How to Get Past Someone Who's Always Standing in Your Way
Prove you're willing to cooperate, and make them feel guilty.
Posted June 28, 2022 | Reviewed by Michelle Quirk
- Occasionally there are people who try to block someone's every move, making it hard for them to fulfill their goals.
- New research on cooperative behavior suggests how emotions affect people's decisions to do what's best for the group.
- Showing that someone can't be defeated by those who oppose them can give them emotional tools to succeed.
The notion that people strive to help others forms the foundation of research on what’s called “prosocial behavior.” Related to the framework known as positive psychology, the concept of prosocial behavior stresses the humanitarian motives that serve as the foundation for the way people behave toward each other. However, as you undoubtedly know from your own experience, there are people whose behavior qualifies as anything but prosocial. Rather than help you, they hinder your every move, both in deliberate and incidental ways.
Perhaps you think of yourself as a good planner. Ordinarily, when you decide to carry something out, it happens just the way you imagined it would. You’ve heard that a local group wants to help the children at an elementary school put on a play and decide it would be fun to join in and help out. The fun turns to frustration, though, when one of the group’s members constantly blocks all of your suggestions. No one else in the group seems to be at the brunt of this individual’s obstreperousness, so you’re beginning to feel that there’s something this person resents about you and your ideas.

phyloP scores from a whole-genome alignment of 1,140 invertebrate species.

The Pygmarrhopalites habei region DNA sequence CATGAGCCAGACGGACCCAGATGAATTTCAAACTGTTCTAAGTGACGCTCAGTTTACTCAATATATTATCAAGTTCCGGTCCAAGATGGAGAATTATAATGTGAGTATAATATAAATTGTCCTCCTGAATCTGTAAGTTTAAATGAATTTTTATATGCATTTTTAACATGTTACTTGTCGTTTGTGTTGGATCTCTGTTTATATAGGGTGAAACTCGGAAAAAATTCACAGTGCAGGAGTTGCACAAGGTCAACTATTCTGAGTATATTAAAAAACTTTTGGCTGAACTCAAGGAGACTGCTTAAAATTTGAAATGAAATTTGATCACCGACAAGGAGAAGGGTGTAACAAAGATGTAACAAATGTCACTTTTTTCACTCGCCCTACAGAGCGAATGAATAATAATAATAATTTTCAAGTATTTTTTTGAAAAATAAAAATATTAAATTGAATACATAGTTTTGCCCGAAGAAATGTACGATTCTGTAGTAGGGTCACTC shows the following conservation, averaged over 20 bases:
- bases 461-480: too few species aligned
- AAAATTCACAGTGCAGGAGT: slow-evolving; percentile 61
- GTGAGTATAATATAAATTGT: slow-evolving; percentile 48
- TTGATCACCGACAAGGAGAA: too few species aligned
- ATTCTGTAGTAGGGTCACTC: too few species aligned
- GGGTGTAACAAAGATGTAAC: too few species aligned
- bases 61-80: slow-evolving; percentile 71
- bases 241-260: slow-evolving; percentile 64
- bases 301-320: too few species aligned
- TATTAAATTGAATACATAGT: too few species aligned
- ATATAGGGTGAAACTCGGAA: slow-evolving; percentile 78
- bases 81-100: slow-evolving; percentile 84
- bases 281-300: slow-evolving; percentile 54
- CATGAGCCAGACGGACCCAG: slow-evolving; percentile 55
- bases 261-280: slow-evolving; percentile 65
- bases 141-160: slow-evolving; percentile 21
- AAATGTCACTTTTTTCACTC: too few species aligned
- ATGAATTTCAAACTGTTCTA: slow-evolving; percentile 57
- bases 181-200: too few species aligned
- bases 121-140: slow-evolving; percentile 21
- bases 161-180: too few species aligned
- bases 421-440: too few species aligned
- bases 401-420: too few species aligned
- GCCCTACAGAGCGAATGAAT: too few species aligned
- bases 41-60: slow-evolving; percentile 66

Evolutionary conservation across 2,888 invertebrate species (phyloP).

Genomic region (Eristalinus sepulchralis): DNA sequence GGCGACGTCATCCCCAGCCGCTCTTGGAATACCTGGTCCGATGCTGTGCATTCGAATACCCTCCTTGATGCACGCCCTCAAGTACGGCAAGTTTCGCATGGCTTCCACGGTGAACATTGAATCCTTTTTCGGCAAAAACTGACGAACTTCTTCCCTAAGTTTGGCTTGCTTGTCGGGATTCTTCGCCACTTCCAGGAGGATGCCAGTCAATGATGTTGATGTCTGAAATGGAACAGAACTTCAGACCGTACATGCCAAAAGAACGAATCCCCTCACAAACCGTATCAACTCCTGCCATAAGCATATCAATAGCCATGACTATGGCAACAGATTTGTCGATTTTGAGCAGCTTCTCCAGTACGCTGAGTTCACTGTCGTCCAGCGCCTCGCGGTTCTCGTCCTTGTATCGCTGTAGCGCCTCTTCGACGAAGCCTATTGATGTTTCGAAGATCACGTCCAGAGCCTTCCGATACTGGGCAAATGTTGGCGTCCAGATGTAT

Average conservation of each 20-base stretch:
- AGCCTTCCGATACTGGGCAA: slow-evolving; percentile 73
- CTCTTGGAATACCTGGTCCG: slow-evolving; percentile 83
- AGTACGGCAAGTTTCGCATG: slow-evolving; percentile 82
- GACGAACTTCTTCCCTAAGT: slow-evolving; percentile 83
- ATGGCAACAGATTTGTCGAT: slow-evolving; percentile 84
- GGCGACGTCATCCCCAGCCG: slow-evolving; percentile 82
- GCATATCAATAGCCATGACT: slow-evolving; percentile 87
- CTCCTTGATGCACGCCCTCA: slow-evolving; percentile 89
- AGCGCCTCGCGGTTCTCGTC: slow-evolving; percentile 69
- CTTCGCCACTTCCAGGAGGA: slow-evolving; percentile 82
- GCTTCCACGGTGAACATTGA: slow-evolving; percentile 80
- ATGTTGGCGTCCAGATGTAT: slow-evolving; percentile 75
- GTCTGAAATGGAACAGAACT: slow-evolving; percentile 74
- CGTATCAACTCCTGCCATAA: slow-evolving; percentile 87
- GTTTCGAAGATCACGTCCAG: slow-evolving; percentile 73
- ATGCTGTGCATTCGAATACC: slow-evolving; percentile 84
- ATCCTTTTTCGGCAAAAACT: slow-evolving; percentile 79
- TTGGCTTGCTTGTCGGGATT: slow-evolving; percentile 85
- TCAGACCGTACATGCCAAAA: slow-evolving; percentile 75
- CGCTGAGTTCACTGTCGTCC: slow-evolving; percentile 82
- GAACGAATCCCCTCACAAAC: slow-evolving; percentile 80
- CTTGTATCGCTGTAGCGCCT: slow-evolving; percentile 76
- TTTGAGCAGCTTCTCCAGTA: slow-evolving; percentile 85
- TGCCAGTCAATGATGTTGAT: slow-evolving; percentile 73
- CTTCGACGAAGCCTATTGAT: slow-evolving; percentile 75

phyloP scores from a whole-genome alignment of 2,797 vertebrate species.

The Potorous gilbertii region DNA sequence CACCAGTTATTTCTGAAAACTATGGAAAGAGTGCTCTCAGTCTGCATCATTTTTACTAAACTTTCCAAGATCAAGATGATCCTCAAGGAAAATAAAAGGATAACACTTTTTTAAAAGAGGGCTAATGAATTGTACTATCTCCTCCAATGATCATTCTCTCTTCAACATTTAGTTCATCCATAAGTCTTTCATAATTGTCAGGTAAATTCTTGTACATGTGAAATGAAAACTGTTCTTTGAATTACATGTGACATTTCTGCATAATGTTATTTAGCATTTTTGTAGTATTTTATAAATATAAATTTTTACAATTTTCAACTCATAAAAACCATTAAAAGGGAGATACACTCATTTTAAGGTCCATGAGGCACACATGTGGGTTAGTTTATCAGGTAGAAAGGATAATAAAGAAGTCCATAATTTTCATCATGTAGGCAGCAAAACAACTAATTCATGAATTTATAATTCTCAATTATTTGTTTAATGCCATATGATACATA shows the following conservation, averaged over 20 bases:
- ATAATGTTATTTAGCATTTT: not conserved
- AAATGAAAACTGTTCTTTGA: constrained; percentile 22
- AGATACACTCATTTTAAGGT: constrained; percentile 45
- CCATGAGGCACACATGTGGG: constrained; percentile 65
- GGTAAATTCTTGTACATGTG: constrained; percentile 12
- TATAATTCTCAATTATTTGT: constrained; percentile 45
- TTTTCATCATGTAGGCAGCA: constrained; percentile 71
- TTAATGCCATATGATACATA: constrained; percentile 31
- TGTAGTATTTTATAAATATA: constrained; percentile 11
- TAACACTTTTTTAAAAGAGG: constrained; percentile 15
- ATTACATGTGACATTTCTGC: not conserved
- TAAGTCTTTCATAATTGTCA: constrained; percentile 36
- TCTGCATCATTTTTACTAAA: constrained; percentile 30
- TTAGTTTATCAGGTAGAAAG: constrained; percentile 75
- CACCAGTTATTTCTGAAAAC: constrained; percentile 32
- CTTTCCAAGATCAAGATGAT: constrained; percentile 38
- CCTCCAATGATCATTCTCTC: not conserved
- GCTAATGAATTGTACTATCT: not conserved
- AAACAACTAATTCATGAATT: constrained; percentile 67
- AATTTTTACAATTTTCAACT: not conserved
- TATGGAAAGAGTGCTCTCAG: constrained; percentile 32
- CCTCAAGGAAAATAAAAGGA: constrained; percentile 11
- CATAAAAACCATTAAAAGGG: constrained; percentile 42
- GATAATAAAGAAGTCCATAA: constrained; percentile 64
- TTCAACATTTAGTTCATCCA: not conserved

Emotions and the Refusal to Cooperate
According to a new paper by Victoria University’s Michele Griessmair, collaborating with University of Vienna’s Patrick Hippmann (2022), there are many reasons that people decide to interfere with the smooth running of a group. Ironically, they may even begin with the best of intentions until something goes south. What causes the switch to flip?
Classic economic game theory emphasizes the thought processes that underlie an individual’s willingness to work cooperatively in a group. People make their decisions on a tactical basis, according to this view. Psychological game theory, in contrast, focuses on such factors as motivation, beliefs, opinions, intentions, and goals with emotions taking center stage. In their words, “experienced emotions are a major driving force of cooperative behavior in repeated interactions.” The most likely to lead to the demise of cooperation are anger and guilt.
Anger can emerge over time, the authors maintain, when group members become irritated by what they perceive as a lack of helping out. Conversely, guilt comes about when people in the group start to become concerned that they themselves aren't cooperating enough, thereby impeding everyone else’s progress.
Emotions and the Three Types of Group Members
Over time, psychological game theory proposes that the balancing act between anger and guilt will determine whether individuals in a group become more or less likely to band together as they try to achieve a common goal. However, the exact ratio of anger to guilt can depend on which role an individual assumes in the group.
First, there’s the free rider, whose noncooperation amounts to sitting back and letting others do the work. These individuals shouldn’t be particularly prone to feeling anger. The second group is the reciprocators, who start to slack off when they notice the behavior of the free riders, but who still feel annoyed at what they see as a lack of group progress. Finally, the angriest of all will be the cooperators, who resent being forced to shoulder the load of the entire group. Guilt flows in the opposite direction. Free riders should feel most guilty, reciprocators even less, and cooperators should feel no guilt whatsoever.